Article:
As the first full-time Programme Director of CUER it is my job to oversee the entire project and also set a precedent for future full-time team members. I am involved in all aspects of the project but my main responsibility is to work on the long-term development of the team while also ensuring the day-to-day success. I particularly enjoy this role as it gives the chance to scope out opportunities for the team and guide the direction for the future. I am also very proud and privileged to work alongside such driven students with the guidance of many experienced mentors.
Cambridge University Eco Racing (CUER) is a 60 strong student organisation that designs, build and races solar powered vehicles. We are a not-for-profit organisation that is mainly funded through corporate sponsorship and private support. Since our founding in 2007, we have been the UK’s number one for solar vehicle development.
We race in the World Solar Challenge, the world’s foremost solar endurance race, held in Australia. Our racing cars showcase cutting-edge sustainable engineering and demonstrate the incredible potential of electric vehicle technologies. By designing a car to run on solar power alone, we are driving the step changes in vehicle efficiency and new technologies for a low-carbon future.
Our team mission is to inspire as well as innovate. This leads us to undertake many outreach programs, both nationally and internationally. We have recently done outreach in Hong Kong, on the Isle of Wight and at Ardingly College as well as within Cambridgeshire. We also participate in many public events such as the Gadget Show and a High Performance event at the London Science Museum to educate and showcase the possibilities of solar energy.
Current Key Team Members
As Chief Aerodynamic Engineer, I am responsible for the aerodynamic performance of the vehicle. This is particularly important in Resolution concept vehicles as it defines the shape of the car. I am really enjoying being able to approach this cycle with the prior experience of a World Solar Challenge. It gives me great insight in to how we can improve our design for the next generation of CUER solar vehicles.
As Business Manager, I lead a small team of students who work to secure sponsorship deals to support CUER - either through building long-term relationships with our current sponsors, or through approaching potential sponsors. Our primary goal is to ensure that the technical teams have all the materials, equipment and support they need to build our vehicle.
I am the Internal Events Officer which makes me responsible for organising the team's logistics. The best thing is then seeing it come together in Australia. I am really looking forward to generating more interest in the team's activities, improving our operating efficiency, and optimising our strategies in all phases of development so we can compete to win!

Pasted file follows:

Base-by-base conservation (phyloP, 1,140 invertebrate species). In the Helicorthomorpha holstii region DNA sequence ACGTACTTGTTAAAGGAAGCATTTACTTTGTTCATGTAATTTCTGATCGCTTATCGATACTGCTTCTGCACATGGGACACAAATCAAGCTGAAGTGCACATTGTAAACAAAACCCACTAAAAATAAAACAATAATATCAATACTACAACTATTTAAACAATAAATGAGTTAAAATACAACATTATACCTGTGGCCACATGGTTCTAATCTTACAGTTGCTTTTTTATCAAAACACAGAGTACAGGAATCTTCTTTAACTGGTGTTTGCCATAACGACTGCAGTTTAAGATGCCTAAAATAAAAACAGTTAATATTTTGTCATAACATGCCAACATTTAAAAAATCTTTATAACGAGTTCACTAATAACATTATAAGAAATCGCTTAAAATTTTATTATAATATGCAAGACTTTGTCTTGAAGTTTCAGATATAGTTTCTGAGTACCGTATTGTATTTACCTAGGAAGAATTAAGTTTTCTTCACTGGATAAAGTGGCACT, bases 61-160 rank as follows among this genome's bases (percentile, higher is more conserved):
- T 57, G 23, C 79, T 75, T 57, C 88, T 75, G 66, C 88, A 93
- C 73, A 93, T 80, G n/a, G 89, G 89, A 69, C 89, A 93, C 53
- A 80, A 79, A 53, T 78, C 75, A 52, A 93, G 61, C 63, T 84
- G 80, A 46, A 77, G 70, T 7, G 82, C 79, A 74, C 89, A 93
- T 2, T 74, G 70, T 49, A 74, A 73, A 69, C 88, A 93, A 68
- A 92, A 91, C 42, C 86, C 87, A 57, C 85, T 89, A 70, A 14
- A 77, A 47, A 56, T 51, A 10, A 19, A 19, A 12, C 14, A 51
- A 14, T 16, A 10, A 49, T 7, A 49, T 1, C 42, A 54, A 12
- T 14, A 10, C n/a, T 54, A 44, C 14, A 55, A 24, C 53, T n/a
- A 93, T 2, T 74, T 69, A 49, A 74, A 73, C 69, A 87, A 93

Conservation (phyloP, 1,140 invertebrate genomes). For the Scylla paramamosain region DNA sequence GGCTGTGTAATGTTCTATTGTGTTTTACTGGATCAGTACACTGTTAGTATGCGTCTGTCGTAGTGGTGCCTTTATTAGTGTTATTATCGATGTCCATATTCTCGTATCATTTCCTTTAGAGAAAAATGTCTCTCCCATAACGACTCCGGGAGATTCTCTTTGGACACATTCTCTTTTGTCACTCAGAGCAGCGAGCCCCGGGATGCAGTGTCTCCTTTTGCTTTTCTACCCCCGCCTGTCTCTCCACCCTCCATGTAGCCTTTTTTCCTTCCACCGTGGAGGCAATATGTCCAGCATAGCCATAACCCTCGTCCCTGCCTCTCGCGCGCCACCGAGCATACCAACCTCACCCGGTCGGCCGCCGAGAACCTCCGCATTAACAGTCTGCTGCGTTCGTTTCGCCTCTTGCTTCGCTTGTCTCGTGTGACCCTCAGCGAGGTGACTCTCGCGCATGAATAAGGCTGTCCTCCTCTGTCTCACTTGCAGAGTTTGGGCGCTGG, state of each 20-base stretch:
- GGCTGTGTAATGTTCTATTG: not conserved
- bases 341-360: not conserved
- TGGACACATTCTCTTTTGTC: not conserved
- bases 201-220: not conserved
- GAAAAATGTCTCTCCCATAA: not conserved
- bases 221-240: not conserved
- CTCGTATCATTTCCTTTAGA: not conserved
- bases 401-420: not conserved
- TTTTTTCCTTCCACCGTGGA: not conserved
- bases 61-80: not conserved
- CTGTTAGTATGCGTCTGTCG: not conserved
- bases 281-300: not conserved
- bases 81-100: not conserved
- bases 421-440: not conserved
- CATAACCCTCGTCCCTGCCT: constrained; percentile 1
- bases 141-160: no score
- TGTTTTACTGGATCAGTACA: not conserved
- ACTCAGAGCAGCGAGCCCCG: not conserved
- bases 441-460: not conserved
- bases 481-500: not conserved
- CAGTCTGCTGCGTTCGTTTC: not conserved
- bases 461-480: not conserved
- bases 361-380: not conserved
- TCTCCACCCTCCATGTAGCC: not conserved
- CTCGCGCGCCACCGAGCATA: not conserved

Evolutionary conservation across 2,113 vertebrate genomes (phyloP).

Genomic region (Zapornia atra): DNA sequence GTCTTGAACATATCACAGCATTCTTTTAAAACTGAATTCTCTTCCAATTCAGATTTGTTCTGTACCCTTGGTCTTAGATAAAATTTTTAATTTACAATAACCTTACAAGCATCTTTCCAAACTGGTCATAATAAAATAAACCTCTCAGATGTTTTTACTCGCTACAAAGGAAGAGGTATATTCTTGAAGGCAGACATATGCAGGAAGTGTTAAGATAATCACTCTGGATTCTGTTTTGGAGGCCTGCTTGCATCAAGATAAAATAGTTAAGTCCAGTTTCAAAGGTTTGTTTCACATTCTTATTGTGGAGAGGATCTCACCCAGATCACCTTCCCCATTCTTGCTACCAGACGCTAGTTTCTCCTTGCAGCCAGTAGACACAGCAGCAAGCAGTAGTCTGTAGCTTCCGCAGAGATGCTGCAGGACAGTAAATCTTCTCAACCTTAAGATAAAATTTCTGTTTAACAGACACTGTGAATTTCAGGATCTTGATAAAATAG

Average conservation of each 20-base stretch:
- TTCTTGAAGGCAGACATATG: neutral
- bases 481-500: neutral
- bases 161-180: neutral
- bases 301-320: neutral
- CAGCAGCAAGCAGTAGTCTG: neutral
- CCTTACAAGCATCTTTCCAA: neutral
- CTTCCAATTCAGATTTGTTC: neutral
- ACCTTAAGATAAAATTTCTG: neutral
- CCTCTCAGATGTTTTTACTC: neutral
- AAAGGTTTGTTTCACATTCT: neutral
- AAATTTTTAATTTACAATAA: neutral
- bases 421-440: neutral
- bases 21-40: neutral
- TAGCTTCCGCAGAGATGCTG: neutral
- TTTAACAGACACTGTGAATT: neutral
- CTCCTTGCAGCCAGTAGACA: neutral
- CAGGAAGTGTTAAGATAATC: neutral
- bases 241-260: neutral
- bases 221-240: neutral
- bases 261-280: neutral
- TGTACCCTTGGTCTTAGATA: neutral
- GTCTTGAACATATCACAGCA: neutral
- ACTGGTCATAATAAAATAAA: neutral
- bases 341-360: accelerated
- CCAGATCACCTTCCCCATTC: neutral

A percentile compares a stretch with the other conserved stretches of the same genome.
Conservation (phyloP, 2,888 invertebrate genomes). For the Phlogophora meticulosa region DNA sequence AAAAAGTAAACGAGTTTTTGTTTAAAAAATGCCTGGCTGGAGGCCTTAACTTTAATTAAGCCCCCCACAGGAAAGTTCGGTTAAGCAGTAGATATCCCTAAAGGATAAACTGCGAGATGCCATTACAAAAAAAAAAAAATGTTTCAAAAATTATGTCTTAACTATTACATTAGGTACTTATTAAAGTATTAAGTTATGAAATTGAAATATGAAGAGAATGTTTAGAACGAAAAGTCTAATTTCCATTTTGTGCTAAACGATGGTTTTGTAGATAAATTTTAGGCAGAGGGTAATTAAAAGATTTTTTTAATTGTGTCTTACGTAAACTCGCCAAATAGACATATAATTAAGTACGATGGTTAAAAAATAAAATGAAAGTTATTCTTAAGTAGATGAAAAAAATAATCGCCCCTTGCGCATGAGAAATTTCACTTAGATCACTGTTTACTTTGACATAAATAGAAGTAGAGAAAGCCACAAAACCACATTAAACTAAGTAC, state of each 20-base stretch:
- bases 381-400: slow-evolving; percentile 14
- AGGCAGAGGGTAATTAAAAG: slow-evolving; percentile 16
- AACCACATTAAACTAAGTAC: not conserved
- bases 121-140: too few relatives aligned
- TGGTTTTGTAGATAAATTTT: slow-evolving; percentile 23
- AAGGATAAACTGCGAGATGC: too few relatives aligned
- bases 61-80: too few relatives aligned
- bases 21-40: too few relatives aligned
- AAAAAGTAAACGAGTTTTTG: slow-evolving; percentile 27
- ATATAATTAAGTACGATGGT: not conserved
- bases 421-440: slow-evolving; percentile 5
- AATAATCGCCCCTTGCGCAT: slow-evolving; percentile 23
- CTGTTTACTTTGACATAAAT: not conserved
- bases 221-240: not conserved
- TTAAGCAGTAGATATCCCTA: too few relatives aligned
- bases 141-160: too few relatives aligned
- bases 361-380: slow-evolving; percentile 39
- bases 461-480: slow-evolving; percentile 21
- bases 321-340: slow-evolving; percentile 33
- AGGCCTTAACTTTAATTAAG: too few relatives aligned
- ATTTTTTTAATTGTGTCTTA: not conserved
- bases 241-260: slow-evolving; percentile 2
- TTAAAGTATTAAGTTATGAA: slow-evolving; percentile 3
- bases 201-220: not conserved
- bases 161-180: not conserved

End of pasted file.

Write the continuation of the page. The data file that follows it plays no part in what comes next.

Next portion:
I am the Health and Safety Officer for the team. Although I have not been on the team for long, the best thing about it so far is that everyone is so friendly, creating a positive working environment. I am most looking forward to getting to know those in the team that I don't usually get to work with at whole team events such as the Annual Dinner.
I am the Project Leader for the Solar Development innovation project. The best thing about being part of the team is working with such enthusiastic and lovely people on a really cool project. Also it was great being one of very few people that could drive in EVOLUTION (the 2015 car), because I'm small enough - which meant I could drive in it quite a lot during testing in Australia, and it is truly a fun experience to drive a solar powered car! Being small is great. I look forward to working with the team in the future and seeing it become more of a threat to the big players in the World Solar Challenge in 2017.
I am the Project Leader for the Battery Management System (BMS) Innovation Project. What I really love about being part of the team is the number of different things that I've learnt and improved; not only technical skills like electronics design and soldering, but also transferable skills like communication and leadership.
Core Team 2014-15
Summer Design Team 2014
The Summer Design Team was established as a biennial group who work over the summer to kickstart the beginning of each race cycle, by developing a concept for the next generation of our car for the new team to continue work in the following Michaelmas term.Team
2012 - 2013
In June 2012, Mark stepped down as Team Manager and was succeeded by Keno Mario-Ghae. The following week however, whilst the handover was on-going, the regulations for the 2013 World Solar Challenge were released requiring 4 wheels, better driver visibility and increasingly designed-in safety features such as driver headspace. These effectively outlawed the solar bike concept. The team however, went back to the drawing board and began exploring ways to take advantage of opportunities in the new regulations. The first ideas session produced 20 different concepts which were quickly narrowed down to about 4.